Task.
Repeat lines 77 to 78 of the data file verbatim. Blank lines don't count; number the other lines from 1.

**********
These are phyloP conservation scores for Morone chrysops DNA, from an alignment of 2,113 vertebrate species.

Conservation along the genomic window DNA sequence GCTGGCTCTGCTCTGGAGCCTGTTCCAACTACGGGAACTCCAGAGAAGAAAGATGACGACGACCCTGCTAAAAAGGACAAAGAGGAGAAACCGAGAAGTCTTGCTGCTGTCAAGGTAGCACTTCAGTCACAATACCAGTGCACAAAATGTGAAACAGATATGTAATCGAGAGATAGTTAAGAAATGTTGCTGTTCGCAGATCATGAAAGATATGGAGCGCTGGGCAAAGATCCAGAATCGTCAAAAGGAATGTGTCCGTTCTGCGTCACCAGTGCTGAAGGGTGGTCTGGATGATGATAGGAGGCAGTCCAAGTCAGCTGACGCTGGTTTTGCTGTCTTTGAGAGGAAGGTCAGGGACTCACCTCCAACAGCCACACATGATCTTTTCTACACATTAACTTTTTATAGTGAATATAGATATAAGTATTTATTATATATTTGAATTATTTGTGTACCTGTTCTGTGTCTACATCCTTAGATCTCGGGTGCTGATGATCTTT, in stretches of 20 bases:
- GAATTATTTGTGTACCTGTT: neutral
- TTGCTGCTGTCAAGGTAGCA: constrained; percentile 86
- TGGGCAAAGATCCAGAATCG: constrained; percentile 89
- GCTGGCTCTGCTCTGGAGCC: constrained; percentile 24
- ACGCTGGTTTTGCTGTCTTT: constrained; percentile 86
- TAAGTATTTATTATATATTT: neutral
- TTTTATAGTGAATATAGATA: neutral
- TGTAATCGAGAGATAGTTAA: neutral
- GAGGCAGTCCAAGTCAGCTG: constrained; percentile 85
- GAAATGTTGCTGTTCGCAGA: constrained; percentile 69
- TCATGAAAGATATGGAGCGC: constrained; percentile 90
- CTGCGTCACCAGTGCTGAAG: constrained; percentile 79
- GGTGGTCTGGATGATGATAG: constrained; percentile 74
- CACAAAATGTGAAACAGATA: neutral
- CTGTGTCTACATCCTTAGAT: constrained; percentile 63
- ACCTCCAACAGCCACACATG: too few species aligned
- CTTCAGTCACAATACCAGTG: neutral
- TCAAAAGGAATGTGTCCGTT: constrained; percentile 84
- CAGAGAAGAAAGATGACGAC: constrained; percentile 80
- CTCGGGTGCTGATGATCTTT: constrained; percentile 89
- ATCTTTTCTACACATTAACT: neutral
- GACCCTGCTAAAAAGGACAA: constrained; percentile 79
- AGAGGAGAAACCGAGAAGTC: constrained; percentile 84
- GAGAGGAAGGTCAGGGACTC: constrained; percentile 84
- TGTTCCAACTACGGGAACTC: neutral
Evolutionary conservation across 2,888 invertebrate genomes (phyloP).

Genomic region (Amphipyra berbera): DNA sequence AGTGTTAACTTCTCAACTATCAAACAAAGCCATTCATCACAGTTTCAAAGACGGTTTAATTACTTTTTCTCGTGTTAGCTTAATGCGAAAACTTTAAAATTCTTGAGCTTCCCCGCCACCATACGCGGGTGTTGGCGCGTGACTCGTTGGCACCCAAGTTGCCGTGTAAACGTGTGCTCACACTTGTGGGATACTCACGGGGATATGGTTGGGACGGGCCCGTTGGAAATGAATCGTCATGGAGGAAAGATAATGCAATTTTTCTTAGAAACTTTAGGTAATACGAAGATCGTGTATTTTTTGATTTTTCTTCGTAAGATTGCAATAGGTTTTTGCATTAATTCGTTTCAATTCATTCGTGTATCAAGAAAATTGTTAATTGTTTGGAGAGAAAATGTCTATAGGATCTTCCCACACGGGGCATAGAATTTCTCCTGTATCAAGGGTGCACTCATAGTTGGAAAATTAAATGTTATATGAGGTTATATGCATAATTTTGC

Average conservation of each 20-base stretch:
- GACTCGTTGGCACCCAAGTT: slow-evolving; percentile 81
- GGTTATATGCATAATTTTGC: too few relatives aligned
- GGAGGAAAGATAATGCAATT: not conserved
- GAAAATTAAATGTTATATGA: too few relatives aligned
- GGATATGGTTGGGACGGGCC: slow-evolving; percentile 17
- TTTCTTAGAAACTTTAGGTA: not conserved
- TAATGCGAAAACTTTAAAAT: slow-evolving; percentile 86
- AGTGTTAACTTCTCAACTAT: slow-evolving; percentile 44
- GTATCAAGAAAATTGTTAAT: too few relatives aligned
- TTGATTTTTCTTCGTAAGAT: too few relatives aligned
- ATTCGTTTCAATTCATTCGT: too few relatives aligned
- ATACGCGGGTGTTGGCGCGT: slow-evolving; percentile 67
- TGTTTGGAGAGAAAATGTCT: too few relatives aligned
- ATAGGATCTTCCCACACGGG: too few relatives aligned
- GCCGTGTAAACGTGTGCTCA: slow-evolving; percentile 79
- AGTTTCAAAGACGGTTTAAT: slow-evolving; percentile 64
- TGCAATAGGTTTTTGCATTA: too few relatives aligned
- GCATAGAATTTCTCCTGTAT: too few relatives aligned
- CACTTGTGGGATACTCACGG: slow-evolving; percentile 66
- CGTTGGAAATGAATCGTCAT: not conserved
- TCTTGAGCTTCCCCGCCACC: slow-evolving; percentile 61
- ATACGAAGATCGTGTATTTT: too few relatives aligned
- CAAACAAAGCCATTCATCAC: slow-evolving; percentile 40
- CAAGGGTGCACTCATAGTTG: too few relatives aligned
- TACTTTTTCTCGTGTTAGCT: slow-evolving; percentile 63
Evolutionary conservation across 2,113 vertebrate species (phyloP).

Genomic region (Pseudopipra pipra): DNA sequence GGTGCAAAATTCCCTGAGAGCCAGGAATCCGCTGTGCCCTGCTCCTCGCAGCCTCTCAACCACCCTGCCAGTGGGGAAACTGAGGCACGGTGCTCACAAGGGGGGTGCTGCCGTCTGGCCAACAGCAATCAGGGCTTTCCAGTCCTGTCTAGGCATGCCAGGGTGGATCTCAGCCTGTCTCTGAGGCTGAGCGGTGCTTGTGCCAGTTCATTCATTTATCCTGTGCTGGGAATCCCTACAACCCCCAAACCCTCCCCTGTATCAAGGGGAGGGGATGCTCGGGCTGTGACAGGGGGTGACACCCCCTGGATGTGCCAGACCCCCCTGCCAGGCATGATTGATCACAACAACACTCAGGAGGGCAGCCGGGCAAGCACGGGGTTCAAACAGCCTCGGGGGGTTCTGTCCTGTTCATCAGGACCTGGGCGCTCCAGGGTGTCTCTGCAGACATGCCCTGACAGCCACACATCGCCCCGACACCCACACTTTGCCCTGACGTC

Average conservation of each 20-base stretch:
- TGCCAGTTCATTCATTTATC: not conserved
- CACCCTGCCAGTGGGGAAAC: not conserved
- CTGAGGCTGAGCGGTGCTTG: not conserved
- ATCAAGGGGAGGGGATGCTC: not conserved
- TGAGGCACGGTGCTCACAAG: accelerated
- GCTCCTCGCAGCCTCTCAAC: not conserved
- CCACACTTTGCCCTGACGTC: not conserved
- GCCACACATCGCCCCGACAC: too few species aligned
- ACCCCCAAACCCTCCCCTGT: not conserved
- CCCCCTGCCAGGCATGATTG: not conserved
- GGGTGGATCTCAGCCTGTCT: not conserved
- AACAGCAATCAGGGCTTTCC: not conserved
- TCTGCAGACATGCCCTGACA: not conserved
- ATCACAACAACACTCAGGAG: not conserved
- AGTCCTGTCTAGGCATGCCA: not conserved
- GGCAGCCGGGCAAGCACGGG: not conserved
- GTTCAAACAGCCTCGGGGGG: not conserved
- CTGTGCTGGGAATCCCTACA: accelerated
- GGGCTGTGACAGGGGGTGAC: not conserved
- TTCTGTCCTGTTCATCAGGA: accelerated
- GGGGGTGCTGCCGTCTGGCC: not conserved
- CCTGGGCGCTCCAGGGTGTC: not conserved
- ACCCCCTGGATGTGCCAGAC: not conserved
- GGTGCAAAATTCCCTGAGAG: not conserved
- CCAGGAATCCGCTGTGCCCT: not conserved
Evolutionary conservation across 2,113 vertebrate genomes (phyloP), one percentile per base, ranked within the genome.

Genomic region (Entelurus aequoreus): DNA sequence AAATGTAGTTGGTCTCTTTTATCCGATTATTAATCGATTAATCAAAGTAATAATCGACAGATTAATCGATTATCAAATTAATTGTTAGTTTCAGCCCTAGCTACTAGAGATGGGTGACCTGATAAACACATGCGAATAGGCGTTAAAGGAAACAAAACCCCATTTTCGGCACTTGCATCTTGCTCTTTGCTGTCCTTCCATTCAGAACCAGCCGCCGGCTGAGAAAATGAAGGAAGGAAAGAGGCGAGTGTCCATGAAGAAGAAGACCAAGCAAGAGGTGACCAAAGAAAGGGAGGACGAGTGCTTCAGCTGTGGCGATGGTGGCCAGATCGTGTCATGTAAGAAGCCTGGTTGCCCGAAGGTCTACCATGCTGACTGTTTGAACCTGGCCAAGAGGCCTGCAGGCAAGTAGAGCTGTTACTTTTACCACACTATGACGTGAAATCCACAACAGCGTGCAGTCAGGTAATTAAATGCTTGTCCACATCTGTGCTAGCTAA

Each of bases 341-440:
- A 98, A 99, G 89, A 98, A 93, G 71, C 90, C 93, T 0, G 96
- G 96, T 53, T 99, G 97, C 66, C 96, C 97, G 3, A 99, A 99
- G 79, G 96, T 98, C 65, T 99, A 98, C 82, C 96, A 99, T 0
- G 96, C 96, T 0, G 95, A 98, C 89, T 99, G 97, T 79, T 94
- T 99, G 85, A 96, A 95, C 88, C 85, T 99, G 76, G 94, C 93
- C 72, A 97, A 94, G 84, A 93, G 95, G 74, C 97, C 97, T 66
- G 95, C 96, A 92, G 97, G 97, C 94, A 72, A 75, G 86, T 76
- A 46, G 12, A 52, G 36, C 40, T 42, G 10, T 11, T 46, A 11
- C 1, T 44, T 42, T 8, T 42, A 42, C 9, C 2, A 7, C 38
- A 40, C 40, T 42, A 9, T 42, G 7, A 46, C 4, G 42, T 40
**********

- GGGCTGTGACAGGGGGTGAC: not conserved
- TTCTGTCCTGTTCATCAGGA: accelerated